In other words Sarid preaches and manifestly believes that Israel, facing anything less than a threat to her very existence must not retaliate, but remain passive and stone-faced through what every normal, sane nation in the world would recognize at once as an act of war.
BUT THAT is beside the point. Sarid does not tell his interviewer that even before the blockade of the Tiran Straits Egypt's president Abdel Nasser - the organizer and leader of the long-planned Arab aggression on Israel - demanded, as a preliminary measure to ease his venture, that the UN peace-keeping force be ordered to evacuate Sinai. It had been positioned there 11 years earlier after Egypt's previous assault on Israel, in 1956. The UN secretary-general, U Thant, complied immediately - and the UN force withdrew.
Nasser, indeed, in the tense three weeks before June 5, was so certain of victory that he treated the world at large to a series of boastful threats. "This," he said "is to be a war of annihilation."
No mention of any of this by Sarid. Nor of the exultant crowds in the city squares of the Arab states, cheering Nasser and celebrating the imminent destruction of the Jewish state. Nasser's boasts were seconded by the commander of the Egyptian forces in Sinai, General Murtagi, who issued an Order of the Day, which was broadcast on Cairo radio.
"The Egyptian forces have taken up positions in accordance with our predetermined plans. The morale of our forces is very high, for this is the day they have so long been waiting for, for this holy war."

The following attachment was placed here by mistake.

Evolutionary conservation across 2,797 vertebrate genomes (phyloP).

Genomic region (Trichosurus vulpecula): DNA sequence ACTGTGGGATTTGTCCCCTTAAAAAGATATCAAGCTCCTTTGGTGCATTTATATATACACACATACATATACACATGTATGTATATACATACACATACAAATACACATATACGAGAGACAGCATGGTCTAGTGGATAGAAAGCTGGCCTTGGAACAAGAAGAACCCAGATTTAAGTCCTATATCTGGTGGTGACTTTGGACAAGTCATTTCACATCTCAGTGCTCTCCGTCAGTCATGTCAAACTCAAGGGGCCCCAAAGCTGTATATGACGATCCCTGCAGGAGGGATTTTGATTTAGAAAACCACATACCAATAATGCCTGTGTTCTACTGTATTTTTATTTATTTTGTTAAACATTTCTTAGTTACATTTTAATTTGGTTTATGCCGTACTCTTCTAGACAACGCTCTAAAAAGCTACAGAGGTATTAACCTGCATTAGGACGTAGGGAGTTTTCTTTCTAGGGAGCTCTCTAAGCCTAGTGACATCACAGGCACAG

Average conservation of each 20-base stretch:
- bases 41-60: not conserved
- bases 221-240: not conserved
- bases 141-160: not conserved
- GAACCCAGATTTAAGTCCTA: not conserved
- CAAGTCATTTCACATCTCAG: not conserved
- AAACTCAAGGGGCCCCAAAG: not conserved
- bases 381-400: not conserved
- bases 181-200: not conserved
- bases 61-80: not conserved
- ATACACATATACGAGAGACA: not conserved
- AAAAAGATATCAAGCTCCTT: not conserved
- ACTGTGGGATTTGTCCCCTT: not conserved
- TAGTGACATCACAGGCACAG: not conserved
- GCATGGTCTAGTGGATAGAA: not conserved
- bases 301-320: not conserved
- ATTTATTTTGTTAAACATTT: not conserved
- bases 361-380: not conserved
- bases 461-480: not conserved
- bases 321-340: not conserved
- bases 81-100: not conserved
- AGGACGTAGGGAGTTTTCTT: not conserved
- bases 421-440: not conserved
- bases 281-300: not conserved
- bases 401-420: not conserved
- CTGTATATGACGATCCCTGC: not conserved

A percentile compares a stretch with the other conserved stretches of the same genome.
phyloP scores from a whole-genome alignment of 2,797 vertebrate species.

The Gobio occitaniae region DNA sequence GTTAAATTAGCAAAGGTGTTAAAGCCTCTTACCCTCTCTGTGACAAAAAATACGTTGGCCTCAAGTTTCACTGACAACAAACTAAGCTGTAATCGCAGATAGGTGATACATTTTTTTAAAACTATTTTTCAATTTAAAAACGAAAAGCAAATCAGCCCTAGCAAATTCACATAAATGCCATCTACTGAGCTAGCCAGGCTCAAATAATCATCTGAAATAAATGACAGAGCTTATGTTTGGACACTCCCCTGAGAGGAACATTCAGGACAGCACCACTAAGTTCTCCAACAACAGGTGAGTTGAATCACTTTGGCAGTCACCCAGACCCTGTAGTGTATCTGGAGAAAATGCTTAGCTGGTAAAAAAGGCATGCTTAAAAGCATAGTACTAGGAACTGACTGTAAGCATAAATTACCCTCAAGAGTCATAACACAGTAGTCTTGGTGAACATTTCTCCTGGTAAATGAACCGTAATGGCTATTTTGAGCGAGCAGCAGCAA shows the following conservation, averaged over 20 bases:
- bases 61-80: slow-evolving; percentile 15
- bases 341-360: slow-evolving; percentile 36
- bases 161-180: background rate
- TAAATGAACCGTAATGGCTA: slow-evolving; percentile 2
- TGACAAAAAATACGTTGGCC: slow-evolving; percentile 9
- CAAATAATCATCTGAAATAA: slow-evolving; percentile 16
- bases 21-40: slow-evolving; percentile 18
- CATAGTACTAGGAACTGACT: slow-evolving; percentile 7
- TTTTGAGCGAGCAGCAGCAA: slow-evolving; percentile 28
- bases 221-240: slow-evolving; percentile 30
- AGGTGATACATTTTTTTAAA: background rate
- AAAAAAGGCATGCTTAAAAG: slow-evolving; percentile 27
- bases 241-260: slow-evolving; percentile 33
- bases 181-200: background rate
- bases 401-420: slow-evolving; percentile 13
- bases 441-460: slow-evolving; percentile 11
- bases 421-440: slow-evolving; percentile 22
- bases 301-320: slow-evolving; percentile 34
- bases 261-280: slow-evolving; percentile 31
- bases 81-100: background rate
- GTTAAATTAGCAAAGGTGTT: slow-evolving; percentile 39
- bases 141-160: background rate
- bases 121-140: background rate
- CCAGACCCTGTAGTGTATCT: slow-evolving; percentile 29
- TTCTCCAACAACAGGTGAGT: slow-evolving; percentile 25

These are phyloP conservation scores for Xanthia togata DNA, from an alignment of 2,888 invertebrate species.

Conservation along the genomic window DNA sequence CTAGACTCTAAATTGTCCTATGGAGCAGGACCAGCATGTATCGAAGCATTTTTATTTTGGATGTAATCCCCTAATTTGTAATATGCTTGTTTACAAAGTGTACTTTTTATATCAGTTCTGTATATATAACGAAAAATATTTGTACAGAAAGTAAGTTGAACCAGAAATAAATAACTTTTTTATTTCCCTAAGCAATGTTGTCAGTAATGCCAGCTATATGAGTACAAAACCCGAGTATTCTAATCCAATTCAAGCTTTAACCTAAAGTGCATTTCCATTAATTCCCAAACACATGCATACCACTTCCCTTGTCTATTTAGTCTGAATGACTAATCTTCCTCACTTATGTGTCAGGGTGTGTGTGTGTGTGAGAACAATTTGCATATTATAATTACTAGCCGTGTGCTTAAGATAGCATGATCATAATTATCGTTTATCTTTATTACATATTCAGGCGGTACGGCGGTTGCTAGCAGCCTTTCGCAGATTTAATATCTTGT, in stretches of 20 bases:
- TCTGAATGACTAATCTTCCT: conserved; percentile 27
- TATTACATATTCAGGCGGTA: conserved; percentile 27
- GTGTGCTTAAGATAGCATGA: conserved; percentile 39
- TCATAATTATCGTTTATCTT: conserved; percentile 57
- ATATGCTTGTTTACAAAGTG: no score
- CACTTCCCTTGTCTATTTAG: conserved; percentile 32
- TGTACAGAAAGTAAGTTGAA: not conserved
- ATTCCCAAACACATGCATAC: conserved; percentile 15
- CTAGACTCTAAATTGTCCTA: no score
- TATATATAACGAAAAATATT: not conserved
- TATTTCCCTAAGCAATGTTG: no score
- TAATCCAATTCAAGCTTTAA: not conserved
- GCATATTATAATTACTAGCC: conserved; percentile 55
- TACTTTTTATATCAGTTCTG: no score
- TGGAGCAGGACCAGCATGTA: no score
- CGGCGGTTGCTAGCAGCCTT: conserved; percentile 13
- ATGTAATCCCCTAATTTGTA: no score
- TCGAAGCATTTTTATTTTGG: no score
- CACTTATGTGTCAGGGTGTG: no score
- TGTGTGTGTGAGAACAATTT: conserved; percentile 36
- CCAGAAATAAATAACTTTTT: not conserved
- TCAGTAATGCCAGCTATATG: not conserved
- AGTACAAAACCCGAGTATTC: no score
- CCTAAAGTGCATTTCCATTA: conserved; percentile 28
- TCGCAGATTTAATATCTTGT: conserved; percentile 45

A WAVE of trepidation swept through the Diaspora. Indeed throughout the crisis many young Jews rushed to book places on planes to take them to Israel to help in her defense. In many communities Jews, sensing a threat to Israel's existence, instinctively made for their synagogues and temples, perhaps to pray, perhaps to fulfill a need for togetherness. In Israel itself civilians were digging trenches to impede the evidently imminent invasion.
This time Israel, though outnumbered in men, in arms and in planes, was ready for action. Fortified moreover by Nasser's advance information about his plans, the Israel Air Force pre-empted Nasser's timetable. Early in the morning of June 5 the air force bombed his planes before they could set out. Then the fighting lasted six days; and the victory was complete. The Egyptian forces were routed and Sinai reoccupied; the Golan Heights were captured, thus resuming their place on the historic map as Northern Galilee, while to the east Judea, with Jerusalem's Old City at its heart, Samaria and the Jordan Valley were regained from Jordan.